By Charles Fain Lehman
A new project, announced Wednesday by the libertarian-leaning Niskanen Center, aims to define a comprehensive program to help put regions struggling despite the roaring economy back on their feet.
The Struggling Regions Initiative (SRI), a project of the Center's Poverty and Welfare Policy program, is intended "to push the frontier of research into the issues facing struggling regions with the goal of developing new ideas for broadly shared economic growth," according to its website. Funded by the Rockefeller Foundation, the SRI will focus on finding ways to overhaul federal policy in order to better support those regions that are increasingly left behind.
Samuel Hammond, who runs the Poverty and Welfare Policy Program, framed it as being about designing "the right framework," so that "ordinary workers can benefit from change rather than suffer from it."
"It's not Washington's responsibility to micromanage local economies or to pick winners and losers. Yet no one can deny that national policymaking has ripple effects throughout the country," Hammond wrote in an article introducing the project. "The Struggling Regions Initiative is premised on identifying realistic ways — from trade agreements to the structure of the tax code — to strengthen and diversify America's industrial economy, and in a way that promotes economic growth and dynamism."
Support for ailing regions is likely to feature heavily in electoral pitches from the left and right come 2020. What makes Niskanen's plan different is sort of sub-textual: In order to fix what's hurting these regions, it suggests, the American federal government needs to, for the first time in decades, articulate a comprehensive, coherent industrial policy. …
Read the rest at FreeBeacon.com
By Jennifer Rubin
We have written about the serious and widening gap between rural and urban America. The red/blue divide is largely a rural/urban divide — even within states. As urban areas prosper, rural areas are depopulating, coping with an aging population and suffering from more health problems (including opioid addiction). If rural America was as rich, healthy and vital as the urban centers and their thriving suburbs, President Trump might not have been able to exploit this population with fear-mongering, racism and xenophobia.
If rural America recovers, could we get sustained growth above 3 percent? Increase the average lifespan? Diminish the audience for right-wing populism? Possibly, but in any event, fellow Americans are suffering and neither party is coming up with constructive solutions.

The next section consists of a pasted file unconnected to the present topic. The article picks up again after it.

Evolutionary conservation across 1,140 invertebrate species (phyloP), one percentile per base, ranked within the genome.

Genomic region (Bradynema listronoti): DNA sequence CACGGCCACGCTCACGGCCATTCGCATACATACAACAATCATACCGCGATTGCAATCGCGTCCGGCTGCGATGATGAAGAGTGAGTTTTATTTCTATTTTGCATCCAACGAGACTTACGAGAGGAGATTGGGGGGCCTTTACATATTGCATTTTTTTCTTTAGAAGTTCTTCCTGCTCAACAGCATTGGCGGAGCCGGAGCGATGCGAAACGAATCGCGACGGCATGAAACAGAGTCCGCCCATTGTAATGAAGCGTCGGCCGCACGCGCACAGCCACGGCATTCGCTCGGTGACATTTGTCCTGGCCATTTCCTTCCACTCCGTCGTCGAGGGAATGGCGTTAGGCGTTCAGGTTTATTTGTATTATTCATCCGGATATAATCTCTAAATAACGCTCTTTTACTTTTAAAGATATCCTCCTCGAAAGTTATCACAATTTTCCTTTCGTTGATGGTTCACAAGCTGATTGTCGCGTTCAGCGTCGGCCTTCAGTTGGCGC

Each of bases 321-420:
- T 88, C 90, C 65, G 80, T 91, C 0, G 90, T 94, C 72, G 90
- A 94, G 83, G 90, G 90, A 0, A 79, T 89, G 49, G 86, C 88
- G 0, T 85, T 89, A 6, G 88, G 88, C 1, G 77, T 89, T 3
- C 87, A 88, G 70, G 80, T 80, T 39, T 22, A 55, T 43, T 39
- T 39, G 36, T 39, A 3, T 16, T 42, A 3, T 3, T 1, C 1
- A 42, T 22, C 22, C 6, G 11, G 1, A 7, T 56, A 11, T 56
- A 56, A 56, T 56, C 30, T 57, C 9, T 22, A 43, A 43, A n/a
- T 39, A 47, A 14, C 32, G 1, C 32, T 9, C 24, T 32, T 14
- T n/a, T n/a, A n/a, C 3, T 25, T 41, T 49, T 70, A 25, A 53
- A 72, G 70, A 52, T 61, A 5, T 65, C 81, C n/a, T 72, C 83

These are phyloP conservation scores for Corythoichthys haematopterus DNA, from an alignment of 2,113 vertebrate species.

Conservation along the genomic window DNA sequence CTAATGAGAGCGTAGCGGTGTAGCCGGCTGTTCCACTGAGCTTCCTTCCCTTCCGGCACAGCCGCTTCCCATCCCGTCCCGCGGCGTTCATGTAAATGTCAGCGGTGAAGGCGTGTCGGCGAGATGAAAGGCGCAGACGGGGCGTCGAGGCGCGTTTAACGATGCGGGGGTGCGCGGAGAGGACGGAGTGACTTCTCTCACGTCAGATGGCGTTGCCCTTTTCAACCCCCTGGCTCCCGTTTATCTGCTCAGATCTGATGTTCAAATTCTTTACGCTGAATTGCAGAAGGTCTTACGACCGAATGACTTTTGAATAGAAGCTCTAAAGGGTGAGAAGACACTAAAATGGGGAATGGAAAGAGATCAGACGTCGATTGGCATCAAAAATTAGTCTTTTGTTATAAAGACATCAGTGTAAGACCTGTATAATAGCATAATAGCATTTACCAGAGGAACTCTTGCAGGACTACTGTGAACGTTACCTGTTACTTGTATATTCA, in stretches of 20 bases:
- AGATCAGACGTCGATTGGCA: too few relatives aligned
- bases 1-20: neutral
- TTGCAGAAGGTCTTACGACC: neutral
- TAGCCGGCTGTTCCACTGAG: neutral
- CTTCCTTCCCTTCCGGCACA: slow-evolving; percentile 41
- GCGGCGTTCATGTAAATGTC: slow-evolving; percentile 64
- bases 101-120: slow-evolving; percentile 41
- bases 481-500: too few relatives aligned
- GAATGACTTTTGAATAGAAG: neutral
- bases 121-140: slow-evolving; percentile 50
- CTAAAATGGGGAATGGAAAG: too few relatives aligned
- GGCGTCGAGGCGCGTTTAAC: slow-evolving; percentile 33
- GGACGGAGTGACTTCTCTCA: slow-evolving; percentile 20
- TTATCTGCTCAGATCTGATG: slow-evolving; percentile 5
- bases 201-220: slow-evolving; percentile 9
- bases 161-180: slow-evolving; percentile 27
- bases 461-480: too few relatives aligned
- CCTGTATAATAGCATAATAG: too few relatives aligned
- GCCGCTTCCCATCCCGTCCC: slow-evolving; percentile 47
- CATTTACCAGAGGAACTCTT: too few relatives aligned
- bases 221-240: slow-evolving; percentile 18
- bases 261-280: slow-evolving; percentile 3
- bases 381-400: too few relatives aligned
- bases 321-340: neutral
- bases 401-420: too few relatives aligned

Fortunately, the indispensable Niskanen Center wants to look at this problem. “According to data from the Bureau of Economic Analysis, over half of total U.S. [gross domestic product] is produced by only 20 metropolitan areas,” Niskanen reports. “The New York metropolitan area alone accounts for over 10 percent of the nation’s output in any given year, and with only 6 percent of its population. America may remain the land of opportunity, but in way that has become increasingly concentrated in fewer and fewer locations.” There are few winning zip codes and many losing ones. “Once-vibrant regions across the United States are struggling with population decline, the collapse of industries, and shrinking tax bases.” …
The economist Dani Rodrik likes to tell the story of the time he sent a draft of his 1997 book, Has Globalization Gone Too Far?, to a “well known and outspoken economist” for review:
He told me he had no quarrel with my economics, but that I should not be “providing ammunition to the barbarians”—that is, I should not give comfort to all those protectionists who stand ready to hijack any argument that seems to provide intellectual respectability to their positions.`
The economist in question was Paul Krugman, as Rodrik quietly revealed in the footnotes of a later book. The irony, of course, is that Krugman went on to coin the sarcastic epithet “Very Serious People” to describe precisely this tendency of elites to argue in bad faith. Deficits and inflation aren’t always bad, for example, but Very Serious People resist deviating from hawkish views lest spendthrift politicians run free. The late-1990s Krugman was evidently himself a Very Serious Person who understood economic globalization to be, while not costless, far too important to risk confusing the public with subtlety.
Maybe Krugman had a point. Rodrik’s book was published only a few years after the deadly, NAFTA-inspired peasant rebellion in south west Mexico, and a few years before the hysterical WTO protests in Seattle. And today, animus against globalization and free trade has found its way into the Oval Office, where at various points NAFTA and the World Trade Organization have come close to being smashed in much the same way Seattle black bloc rioters smashed Starbucks windows in 1999…